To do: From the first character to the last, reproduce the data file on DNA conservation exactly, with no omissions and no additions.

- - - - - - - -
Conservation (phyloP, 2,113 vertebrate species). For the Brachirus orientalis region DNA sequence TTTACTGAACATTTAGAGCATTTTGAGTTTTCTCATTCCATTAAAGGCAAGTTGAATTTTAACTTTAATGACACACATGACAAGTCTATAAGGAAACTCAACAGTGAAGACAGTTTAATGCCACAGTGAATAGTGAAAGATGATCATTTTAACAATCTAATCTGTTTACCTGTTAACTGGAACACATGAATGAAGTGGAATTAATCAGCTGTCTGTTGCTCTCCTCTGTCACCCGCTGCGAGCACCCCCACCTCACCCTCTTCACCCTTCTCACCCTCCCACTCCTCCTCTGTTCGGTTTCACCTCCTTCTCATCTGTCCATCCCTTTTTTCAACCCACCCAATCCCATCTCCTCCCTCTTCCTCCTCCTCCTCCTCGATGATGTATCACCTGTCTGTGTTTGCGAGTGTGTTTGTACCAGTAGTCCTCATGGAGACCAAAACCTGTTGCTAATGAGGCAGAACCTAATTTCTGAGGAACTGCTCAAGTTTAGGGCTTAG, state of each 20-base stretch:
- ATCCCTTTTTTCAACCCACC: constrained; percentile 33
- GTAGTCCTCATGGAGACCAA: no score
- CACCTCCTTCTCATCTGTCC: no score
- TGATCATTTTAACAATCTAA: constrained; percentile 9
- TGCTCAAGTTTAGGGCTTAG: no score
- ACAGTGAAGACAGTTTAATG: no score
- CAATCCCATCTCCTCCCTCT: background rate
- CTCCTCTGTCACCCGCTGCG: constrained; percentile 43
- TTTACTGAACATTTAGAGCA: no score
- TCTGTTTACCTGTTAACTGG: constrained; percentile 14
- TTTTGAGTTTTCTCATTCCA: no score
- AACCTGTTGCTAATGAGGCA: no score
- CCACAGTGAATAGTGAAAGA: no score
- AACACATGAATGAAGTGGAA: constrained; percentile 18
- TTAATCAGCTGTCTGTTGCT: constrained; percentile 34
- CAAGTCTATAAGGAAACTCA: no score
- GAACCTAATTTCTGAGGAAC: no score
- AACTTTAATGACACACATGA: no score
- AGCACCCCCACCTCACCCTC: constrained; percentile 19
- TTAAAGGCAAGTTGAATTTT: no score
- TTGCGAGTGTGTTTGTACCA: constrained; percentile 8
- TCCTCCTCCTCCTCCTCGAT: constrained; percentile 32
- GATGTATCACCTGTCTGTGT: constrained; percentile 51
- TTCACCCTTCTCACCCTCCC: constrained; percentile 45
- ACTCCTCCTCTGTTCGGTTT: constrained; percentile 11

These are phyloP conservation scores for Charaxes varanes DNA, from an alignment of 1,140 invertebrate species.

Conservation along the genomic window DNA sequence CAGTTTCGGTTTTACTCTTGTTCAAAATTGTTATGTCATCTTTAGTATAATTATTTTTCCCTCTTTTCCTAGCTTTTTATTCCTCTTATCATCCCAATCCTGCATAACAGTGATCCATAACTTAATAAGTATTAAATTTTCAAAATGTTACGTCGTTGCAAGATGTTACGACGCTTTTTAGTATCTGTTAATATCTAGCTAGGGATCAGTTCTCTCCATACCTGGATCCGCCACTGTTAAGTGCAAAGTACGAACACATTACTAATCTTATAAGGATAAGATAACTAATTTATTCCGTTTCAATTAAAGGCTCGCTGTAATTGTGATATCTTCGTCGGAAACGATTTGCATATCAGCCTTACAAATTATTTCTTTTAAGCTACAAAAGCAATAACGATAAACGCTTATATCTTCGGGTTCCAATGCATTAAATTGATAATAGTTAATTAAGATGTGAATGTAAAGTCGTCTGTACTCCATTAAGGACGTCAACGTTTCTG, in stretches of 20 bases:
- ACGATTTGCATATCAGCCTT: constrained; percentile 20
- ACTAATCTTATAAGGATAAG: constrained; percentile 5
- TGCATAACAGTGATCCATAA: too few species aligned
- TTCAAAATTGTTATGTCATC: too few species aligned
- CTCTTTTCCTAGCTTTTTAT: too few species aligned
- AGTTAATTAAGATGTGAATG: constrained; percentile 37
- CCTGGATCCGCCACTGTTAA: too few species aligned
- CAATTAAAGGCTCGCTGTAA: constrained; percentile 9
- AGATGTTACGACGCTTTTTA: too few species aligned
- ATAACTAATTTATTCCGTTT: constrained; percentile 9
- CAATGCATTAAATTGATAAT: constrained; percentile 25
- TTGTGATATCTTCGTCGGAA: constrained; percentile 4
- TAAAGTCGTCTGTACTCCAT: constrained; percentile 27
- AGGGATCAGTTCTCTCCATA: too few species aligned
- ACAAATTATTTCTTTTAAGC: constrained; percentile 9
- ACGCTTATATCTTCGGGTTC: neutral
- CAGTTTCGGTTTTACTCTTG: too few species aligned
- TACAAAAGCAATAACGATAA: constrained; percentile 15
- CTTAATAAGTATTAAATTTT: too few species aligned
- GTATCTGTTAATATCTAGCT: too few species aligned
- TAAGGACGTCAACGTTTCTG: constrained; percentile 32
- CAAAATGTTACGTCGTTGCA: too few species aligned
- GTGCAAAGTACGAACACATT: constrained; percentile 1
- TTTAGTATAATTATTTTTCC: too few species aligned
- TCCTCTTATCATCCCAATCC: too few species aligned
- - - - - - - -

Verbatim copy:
Conservation (phyloP, 2,113 vertebrate species). For the Brachirus orientalis region DNA sequence TTTACTGAACATTTAGAGCATTTTGAGTTTTCTCATTCCATTAAAGGCAAGTTGAATTTTAACTTTAATGACACACATGACAAGTCTATAAGGAAACTCAACAGTGAAGACAGTTTAATGCCACAGTGAATAGTGAAAGATGATCATTTTAACAATCTAATCTGTTTACCTGTTAACTGGAACACATGAATGAAGTGGAATTAATCAGCTGTCTGTTGCTCTCCTCTGTCACCCGCTGCGAGCACCCCCACCTCACCCTCTTCACCCTTCTCACCCTCCCACTCCTCCTCTGTTCGGTTTCACCTCCTTCTCATCTGTCCATCCCTTTTTTCAACCCACCCAATCCCATCTCCTCCCTCTTCCTCCTCCTCCTCCTCGATGATGTATCACCTGTCTGTGTTTGCGAGTGTGTTTGTACCAGTAGTCCTCATGGAGACCAAAACCTGTTGCTAATGAGGCAGAACCTAATTTCTGAGGAACTGCTCAAGTTTAGGGCTTAG, state of each 20-base stretch:
- ATCCCTTTTTTCAACCCACC: constrained; percentile 33
- GTAGTCCTCATGGAGACCAA: no score
- CACCTCCTTCTCATCTGTCC: no score
- TGATCATTTTAACAATCTAA: constrained; percentile 9
- TGCTCAAGTTTAGGGCTTAG: no score
- ACAGTGAAGACAGTTTAATG: no score
- CAATCCCATCTCCTCCCTCT: background rate
- CTCCTCTGTCACCCGCTGCG: constrained; percentile 43
- TTTACTGAACATTTAGAGCA: no score
- TCTGTTTACCTGTTAACTGG: constrained; percentile 14
- TTTTGAGTTTTCTCATTCCA: no score
- AACCTGTTGCTAATGAGGCA: no score
- CCACAGTGAATAGTGAAAGA: no score
- AACACATGAATGAAGTGGAA: constrained; percentile 18
- TTAATCAGCTGTCTGTTGCT: constrained; percentile 34
- CAAGTCTATAAGGAAACTCA: no score
- GAACCTAATTTCTGAGGAAC: no score
- AACTTTAATGACACACATGA: no score
- AGCACCCCCACCTCACCCTC: constrained; percentile 19
- TTAAAGGCAAGTTGAATTTT: no score
- TTGCGAGTGTGTTTGTACCA: constrained; percentile 8
- TCCTCCTCCTCCTCCTCGAT: constrained; percentile 32
- GATGTATCACCTGTCTGTGT: constrained; percentile 51
- TTCACCCTTCTCACCCTCCC: constrained; percentile 45
- ACTCCTCCTCTGTTCGGTTT: constrained; percentile 11

These are phyloP conservation scores for Charaxes varanes DNA, from an alignment of 1,140 invertebrate species.

Conservation along the genomic window DNA sequence CAGTTTCGGTTTTACTCTTGTTCAAAATTGTTATGTCATCTTTAGTATAATTATTTTTCCCTCTTTTCCTAGCTTTTTATTCCTCTTATCATCCCAATCCTGCATAACAGTGATCCATAACTTAATAAGTATTAAATTTTCAAAATGTTACGTCGTTGCAAGATGTTACGACGCTTTTTAGTATCTGTTAATATCTAGCTAGGGATCAGTTCTCTCCATACCTGGATCCGCCACTGTTAAGTGCAAAGTACGAACACATTACTAATCTTATAAGGATAAGATAACTAATTTATTCCGTTTCAATTAAAGGCTCGCTGTAATTGTGATATCTTCGTCGGAAACGATTTGCATATCAGCCTTACAAATTATTTCTTTTAAGCTACAAAAGCAATAACGATAAACGCTTATATCTTCGGGTTCCAATGCATTAAATTGATAATAGTTAATTAAGATGTGAATGTAAAGTCGTCTGTACTCCATTAAGGACGTCAACGTTTCTG, in stretches of 20 bases:
- ACGATTTGCATATCAGCCTT: constrained; percentile 20
- ACTAATCTTATAAGGATAAG: constrained; percentile 5
- TGCATAACAGTGATCCATAA: too few species aligned
- TTCAAAATTGTTATGTCATC: too few species aligned
- CTCTTTTCCTAGCTTTTTAT: too few species aligned
- AGTTAATTAAGATGTGAATG: constrained; percentile 37
- CCTGGATCCGCCACTGTTAA: too few species aligned
- CAATTAAAGGCTCGCTGTAA: constrained; percentile 9
- AGATGTTACGACGCTTTTTA: too few species aligned
- ATAACTAATTTATTCCGTTT: constrained; percentile 9
- CAATGCATTAAATTGATAAT: constrained; percentile 25
- TTGTGATATCTTCGTCGGAA: constrained; percentile 4
- TAAAGTCGTCTGTACTCCAT: constrained; percentile 27
- AGGGATCAGTTCTCTCCATA: too few species aligned
- ACAAATTATTTCTTTTAAGC: constrained; percentile 9
- ACGCTTATATCTTCGGGTTC: neutral
- CAGTTTCGGTTTTACTCTTG: too few species aligned
- TACAAAAGCAATAACGATAA: constrained; percentile 15
- CTTAATAAGTATTAAATTTT: too few species aligned
- GTATCTGTTAATATCTAGCT: too few species aligned
- TAAGGACGTCAACGTTTCTG: constrained; percentile 32
- CAAAATGTTACGTCGTTGCA: too few species aligned
- GTGCAAAGTACGAACACATT: constrained; percentile 1
- TTTAGTATAATTATTTTTCC: too few species aligned
- TCCTCTTATCATCCCAATCC: too few species aligned